There weren't any decisive games in today's action at the London Chess Classic, but there was some excitement in the games between Hikaru Nakamura and Viswanathan Anand on the one hand, and between Michael Adams and Vladimir Kramnik on the other. (The third game, between Fabiano Caruana and Anish Giri, also had some brief excitement as the players broke new ground in the Berlin endgame, but it fizzled out by move 23 and the remainder was just for the sake of appeasing the organizers.)
Nakamura essayed the Evans Gambit against Anand, and while that may sound exciting to players who haven't looked at many games played with that gambit since Chigorin and Steinitz were duking it out for the world championship, they tend to be pretty dull. (Not always, but usually.) Anand came out of the opening in good shape, but small inaccuracies in the early middlegame gave Nakamura an initiative. Once in a bit of trouble, however, Anand defended like a lion, and he held his own through the complications. Eventually the players repeated, and while the engines on the Chess24 live feed makes it look as if Anand had an advantage he didn't. White remains quite active (look at the board!) and there are a lot of tricks, too. The position is equal even if Black continues, and there are probably many more ways for Black to go wrong than for White in a game between humans.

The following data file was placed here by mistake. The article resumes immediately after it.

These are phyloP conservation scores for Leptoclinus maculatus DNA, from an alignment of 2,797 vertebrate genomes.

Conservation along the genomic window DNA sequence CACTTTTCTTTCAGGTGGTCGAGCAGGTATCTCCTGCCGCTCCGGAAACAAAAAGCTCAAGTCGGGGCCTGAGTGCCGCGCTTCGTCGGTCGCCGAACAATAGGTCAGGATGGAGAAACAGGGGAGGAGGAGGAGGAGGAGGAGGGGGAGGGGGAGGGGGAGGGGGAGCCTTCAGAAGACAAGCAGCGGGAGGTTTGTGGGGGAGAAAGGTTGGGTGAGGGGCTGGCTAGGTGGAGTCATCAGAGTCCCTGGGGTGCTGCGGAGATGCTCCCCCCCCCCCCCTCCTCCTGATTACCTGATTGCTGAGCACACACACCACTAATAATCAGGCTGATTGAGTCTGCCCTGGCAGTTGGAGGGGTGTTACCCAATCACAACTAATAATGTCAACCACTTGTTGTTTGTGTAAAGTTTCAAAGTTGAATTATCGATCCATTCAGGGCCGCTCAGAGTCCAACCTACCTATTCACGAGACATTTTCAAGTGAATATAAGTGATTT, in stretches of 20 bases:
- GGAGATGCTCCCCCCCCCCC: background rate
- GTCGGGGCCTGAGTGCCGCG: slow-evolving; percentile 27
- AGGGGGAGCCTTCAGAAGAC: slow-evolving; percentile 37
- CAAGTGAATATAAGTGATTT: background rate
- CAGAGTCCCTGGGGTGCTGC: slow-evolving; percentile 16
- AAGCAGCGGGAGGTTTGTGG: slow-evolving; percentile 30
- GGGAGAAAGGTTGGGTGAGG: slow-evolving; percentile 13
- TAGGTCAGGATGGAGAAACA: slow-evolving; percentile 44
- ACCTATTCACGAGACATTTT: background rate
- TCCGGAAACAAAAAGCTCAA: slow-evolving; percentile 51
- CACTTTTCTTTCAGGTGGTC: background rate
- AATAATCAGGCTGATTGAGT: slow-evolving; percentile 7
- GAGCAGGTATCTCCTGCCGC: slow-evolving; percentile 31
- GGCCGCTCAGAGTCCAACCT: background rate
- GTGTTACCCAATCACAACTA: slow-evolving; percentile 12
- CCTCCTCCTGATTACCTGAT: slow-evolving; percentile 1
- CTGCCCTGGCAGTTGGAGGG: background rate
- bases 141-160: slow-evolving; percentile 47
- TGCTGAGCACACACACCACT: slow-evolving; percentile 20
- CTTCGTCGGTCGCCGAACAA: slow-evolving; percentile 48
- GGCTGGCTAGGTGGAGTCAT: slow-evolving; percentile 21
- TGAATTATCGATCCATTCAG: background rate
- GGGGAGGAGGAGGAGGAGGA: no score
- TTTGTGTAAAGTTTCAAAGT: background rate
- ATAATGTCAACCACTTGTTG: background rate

Finally, there's the Adams-Kramnik game. Like Caruana-Giri it went into the Berlin "endgame", and Kramnik found a significant new idea for Black in the trendy 9.h3 line. He equalized easily and could have forced a draw, but decided to press instead. The idea of running the a-pawn was a good one, but it would have been better without his rook on a3. A very long think on his 34th move led him into all kinds of trouble, and with his 40th move Adams could have put the game away. He saw the move and assessed it correctly, but to his misfortune decided that another move would give him an even better version of the same thing. As he surely realized very quickly, his assessment was completely mistaken, and Kramnik escaped with a draw without any further adventures. Ironically, both players made bad decisions based on overthinking a particular move: long think, wrong think.
Had Adams won, he would have taken over the lead. As things stand, Kramnik and Giri continue to lead with 5 points apiece on the tournament's 3-1-0 scoring system. Adams has 4 points, Anand 3, and Nakamura and Caruana have 2. Tomorrow's round starts two hours earlier, and has these pairings:
- Anand - Giri
- Kramnik - Caruana
- Nakamura - Adams
The games are here, with some annotations to Adams-Kramnik.